Best setup for use case
Initially, many companies went for public cloud because it was quick and easy. Cloud giants like Amazon, Microsoft and Google made available resources that businesses would find to be more cost-effective than building their infrastructure.
SEE: Explore this quick glossary for hybrid cloud from TechRepublic Premium.
But now, with tools like Kubernetes, companies can mix and match, picking the best from both public and private clouds while avoiding vendor lock-in. These factors allow companies to freely set up their hybrid clouds to achieve the best economic results, which impacts overall cost.
Size and type of business
The nature and size of a business can influence the suitability and cost-effectiveness of a hybrid cloud. For instance, a large enterprise with vast infrastructure and significant revenue may be best served by building its own hybrid infrastructure. It can leverage its private cloud for data-sensitive needs and use the public cloud for everything else.
For industries with seasonal or variable workloads, assembling a private cloud to handle typical workloads while relying on public cloud resources to handle burst workloads can be a budget-friendly IT strategy.
Operational efficiency and control
The top benefits of hybrid use cases to organizations are operational efficiency, quicker application development and security. These benefits can not only influence the cost of adopting a hybrid cloud model but also make the cost worth it in the long run.
What industries benefit from hybrid cloud?
Hybrid cloud technology is particularly beneficial for the financial sector, where proximity to network edges, such as adjacency to a trading floor, is crucial. Trade orders and high-frequency trading algorithms require rapid response times, often down to the millisecond. By placing essential hardware on-premises for financial trading needs and using the public cloud for analytics and projections, the financial industry can enjoy optimal performance.
Additionally, considering the high cost of physical space in urban centers where many financial institutions operate, hybrid cloud solutions offer a way to reduce the physical footprint required for their operations, which makes operations more cost-effective.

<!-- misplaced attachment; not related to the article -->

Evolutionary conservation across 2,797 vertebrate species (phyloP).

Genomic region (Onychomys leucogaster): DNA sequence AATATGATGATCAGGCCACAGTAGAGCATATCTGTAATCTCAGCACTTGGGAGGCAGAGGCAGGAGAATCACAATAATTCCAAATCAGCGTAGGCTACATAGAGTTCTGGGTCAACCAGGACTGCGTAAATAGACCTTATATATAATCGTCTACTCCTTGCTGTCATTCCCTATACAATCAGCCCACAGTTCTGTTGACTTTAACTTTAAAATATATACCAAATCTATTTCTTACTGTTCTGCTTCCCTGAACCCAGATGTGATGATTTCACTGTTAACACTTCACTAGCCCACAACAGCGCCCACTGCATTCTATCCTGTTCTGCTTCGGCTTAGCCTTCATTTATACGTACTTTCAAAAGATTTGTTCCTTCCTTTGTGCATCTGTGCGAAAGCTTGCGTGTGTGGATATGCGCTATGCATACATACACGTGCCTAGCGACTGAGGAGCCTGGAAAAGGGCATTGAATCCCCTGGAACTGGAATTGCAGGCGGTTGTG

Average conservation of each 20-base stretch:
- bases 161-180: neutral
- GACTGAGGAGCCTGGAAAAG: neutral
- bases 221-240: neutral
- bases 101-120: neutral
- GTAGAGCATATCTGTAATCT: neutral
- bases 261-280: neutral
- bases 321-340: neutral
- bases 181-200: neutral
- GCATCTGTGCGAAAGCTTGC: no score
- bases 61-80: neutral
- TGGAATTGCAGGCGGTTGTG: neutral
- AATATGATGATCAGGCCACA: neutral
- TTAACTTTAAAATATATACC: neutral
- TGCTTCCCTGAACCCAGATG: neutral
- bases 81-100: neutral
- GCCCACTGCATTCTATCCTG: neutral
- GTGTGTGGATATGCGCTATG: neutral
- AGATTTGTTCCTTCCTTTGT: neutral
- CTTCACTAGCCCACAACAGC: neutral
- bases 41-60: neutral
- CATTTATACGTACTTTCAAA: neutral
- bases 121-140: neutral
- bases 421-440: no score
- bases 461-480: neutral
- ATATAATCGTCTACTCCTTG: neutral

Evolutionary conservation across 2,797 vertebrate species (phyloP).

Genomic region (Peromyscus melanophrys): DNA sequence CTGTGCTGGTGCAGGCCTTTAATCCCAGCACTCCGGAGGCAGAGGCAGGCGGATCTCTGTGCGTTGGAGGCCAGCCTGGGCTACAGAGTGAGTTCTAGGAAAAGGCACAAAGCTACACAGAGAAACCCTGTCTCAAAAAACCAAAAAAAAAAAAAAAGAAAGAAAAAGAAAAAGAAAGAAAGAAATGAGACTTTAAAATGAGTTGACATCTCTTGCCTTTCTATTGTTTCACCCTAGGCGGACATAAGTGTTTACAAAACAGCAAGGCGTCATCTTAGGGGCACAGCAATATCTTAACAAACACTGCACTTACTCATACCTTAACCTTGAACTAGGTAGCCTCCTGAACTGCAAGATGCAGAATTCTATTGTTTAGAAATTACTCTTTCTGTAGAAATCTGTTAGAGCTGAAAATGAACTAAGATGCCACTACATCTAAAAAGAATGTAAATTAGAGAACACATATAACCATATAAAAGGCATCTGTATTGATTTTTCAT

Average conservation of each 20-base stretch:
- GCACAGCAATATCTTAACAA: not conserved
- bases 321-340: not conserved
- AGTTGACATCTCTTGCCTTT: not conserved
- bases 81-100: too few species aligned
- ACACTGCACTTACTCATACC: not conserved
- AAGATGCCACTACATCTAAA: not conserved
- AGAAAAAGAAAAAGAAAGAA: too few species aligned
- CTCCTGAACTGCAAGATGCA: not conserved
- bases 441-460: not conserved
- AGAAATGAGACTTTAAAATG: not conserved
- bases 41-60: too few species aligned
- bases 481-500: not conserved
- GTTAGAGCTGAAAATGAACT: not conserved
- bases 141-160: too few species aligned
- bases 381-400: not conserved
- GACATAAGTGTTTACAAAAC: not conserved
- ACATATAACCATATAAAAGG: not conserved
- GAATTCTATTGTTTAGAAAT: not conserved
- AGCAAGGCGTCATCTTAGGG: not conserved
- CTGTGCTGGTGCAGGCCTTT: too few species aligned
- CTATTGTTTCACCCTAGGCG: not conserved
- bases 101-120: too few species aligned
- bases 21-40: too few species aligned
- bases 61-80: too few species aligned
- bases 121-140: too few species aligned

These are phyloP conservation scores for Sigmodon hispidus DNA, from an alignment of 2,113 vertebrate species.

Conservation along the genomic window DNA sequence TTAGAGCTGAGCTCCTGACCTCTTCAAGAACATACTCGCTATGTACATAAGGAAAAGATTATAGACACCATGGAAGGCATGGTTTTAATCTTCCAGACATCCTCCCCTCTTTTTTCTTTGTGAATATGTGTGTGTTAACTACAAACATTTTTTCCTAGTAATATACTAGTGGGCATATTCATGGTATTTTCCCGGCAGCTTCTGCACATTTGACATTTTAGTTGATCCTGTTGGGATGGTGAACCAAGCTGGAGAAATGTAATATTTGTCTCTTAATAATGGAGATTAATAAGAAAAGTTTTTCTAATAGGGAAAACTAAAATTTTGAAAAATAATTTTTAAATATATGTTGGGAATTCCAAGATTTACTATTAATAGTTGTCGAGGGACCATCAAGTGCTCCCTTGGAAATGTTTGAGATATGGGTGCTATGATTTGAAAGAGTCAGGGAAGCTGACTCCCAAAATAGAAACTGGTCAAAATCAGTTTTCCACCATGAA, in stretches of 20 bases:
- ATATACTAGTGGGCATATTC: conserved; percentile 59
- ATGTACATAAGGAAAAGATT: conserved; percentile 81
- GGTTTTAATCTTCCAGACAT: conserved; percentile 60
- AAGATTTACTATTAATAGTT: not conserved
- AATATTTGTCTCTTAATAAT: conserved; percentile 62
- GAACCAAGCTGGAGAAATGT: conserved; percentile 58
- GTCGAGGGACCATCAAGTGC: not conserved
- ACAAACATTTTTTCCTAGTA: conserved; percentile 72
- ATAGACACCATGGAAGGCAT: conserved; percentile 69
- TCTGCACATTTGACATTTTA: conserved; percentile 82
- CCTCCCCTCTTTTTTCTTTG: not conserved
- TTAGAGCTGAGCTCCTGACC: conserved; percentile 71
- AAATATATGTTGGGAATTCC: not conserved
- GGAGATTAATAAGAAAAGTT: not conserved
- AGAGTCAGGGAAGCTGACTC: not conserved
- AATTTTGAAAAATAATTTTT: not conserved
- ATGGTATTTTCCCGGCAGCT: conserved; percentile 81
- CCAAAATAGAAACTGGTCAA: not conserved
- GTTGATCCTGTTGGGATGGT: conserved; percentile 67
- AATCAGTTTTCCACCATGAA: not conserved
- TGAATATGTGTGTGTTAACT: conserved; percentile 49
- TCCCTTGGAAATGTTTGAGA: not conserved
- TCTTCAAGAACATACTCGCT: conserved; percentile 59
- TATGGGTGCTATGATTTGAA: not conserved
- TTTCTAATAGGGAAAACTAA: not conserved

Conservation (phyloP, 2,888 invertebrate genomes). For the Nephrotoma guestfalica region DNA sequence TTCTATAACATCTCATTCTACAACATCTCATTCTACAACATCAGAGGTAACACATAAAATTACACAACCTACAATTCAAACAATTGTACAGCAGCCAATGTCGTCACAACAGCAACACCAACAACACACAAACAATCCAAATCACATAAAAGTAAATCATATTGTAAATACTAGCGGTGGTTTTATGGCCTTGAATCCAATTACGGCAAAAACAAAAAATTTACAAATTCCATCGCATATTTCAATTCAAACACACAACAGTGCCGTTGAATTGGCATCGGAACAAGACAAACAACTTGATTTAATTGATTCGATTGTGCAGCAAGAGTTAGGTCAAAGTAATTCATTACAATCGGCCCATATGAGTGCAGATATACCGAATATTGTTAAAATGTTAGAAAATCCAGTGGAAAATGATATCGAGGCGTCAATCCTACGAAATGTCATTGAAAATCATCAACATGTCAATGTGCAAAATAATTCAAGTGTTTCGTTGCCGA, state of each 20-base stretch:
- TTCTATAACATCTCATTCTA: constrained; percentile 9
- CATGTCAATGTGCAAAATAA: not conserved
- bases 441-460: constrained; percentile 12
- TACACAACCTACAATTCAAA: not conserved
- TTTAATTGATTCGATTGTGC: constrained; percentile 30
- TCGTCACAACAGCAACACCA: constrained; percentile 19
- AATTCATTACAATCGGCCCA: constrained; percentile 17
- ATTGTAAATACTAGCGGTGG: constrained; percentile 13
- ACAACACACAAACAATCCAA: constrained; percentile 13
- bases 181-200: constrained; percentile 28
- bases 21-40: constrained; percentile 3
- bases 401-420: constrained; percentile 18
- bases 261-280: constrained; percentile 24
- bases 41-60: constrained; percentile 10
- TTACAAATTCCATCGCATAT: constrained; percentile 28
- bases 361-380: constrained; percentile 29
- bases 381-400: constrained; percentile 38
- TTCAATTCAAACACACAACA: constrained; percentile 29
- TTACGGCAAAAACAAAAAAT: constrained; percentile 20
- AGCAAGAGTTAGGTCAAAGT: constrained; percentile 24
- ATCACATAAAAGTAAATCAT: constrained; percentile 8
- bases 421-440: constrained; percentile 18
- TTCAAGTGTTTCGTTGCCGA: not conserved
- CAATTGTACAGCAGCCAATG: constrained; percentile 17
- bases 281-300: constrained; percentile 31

The healthcare industry has embraced hybrid cloud due to healthcare’s decentralized nature. Relaying patient information between multiple healthcare providers and insurance companies is complex. Hybrid cloud solutions streamline this process, making sure data is transferred efficiently and securely.
SEE: Discover how data governance affects data security and privacy.
Furthermore, healthcare is notorious for its stringent regulatory compliance requirements, like HIPAA patient privacy provisions. Hybrid cloud provides a reliable framework to limit information sharing and compartmentalize data to prevent unauthorized disclosures.
For organizations with a pressing need for security against the potential loss of sensitive data – whether from hardware failure, misplaced or stolen equipment, or natural disasters – hybrid cloud is a reasonable use case. It ensures that data remains accessible and secure, making it popular among businesses that prioritize data protection.
What are the top hybrid cloud vendors?
Amazon AWS Outposts
Amazon, through its AWS Outposts solution, has made significant strides in the hybrid cloud market. Introduced at AWS re:Invent 2018, AWS Outposts allows organizations to use AWS applications seamlessly, both on-premises and in the cloud, using the same application programming interfaces and tools.
AWS Outposts is particularly beneficial for scenarios demanding low latency or local data storage, as it uses on-premises hardware provided by Amazon. This ensures applications remain consistent regardless of where they’re deployed.